The key to successful service recovery lies in creating an environment where employees feel prepared and empowered to handle whatever comes their way. Only when employees feel prepared and empowered will they be able to view a complaint as a true gift.
The following are 10 tips for training staff on service recovery:
- Set the expectation that everyone is responsible for service recovery.
- Help staff to anticipate customer needs and expectations by providing them with the Baird Experience Mapping Tool. Ask them to map out the current patient experience and to identify strengths and weaknesses.
- Acknowledging the patient’s problem means working on great active listening skills. Define active listening and demonstrate the verbal and non-verbal elements involved in active listening, including eye contact, nodding, and validating by re-stating what the patient says.
- Get staff involved in creating “never” statements. Never statements are things that should never be said to an angry patient. Each organization should develop their own list, but an example is, “It’s not my job.”
- Stress the importance of apologizing and role play ways to say I’m sorry with empathy and sincerity.
- Identify the most common dissatisfies in your organization. Use these examples to prepare role play scenarios. Engage staff in role playing and give feedback on the 5 essentials (anticipate, acknowledge, apologize, offer alternatives, make amends).
- Help staff understand what alternatives they can offer to customers in the event of common issues.
- Offer staff tools that they can use in making amends. Make sure that they know that gifts are not the same as making amends.
- Create a log that will be used in all departments and train staff on how to record service recovery situations.
- Practice scenarios in pairs. Ask staff to discuss what situations have taken them off guard in the past and to identify how to manage the situation with the tools just learned.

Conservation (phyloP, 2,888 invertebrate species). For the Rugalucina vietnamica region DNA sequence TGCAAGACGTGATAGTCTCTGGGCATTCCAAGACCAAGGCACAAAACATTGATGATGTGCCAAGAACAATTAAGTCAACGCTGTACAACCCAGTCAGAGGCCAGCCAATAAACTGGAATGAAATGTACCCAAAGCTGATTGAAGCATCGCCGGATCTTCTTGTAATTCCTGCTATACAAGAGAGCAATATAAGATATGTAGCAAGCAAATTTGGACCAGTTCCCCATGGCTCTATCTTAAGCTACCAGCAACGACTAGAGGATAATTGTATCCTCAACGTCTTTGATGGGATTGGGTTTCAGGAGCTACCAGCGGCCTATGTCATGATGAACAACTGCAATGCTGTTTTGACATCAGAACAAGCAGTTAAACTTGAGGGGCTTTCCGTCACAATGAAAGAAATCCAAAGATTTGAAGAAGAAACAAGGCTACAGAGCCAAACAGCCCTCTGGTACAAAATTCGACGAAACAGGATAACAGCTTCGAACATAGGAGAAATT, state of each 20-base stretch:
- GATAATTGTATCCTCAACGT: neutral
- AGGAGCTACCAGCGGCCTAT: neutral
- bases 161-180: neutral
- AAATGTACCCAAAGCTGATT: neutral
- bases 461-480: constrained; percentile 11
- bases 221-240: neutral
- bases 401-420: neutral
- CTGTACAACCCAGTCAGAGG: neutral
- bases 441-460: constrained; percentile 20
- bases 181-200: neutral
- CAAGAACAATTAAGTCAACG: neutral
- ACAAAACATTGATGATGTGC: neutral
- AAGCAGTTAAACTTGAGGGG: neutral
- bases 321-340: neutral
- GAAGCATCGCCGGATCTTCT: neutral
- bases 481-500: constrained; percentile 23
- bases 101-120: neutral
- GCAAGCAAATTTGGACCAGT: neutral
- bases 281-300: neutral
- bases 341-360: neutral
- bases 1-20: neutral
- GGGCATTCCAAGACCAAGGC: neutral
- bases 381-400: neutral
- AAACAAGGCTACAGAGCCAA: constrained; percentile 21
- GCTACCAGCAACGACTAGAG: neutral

Have a process in place to train and coach staff on service recovery opportunities.
Most healthcare organizations spend adequate resources training staff for what we know will be inspected, and leave the rest to chance. We manage to meet the state and federal requirements for in-service training but can’t seem to fit some of the most fundamental training into the schedule. The cost of training is the most common barrier cited by managers and senior leaders. But when you calculate the cost of a lost customer, you will quickly realize the value of training your staff in service recovery. Not only does it help in raising customer satisfaction, it helps to raise employee satisfaction as well.
Providers who want to generate a following of raving fans must commit to ongoing training in service recovery. Most employees have a genuine desire to please the customer but often lack the skills to handle problems. Training and coaching can help increase staff confidence in handling conflict and resolving issues. In addition to training, the culture must support an empowering atmosphere that encourages line staff to solve problems quickly, honestly, and accurately.
One essential element of a good service recovery program is a practice of engaging staff in finding solutions to problems. Ask them for ideas about how problem situations can be prevented. Find out what has worked for them in the past and tap into their combined experience and expertise to build a service recovery process. In doing so, you will be fostering a culture of empowerment and ultimately service excellence.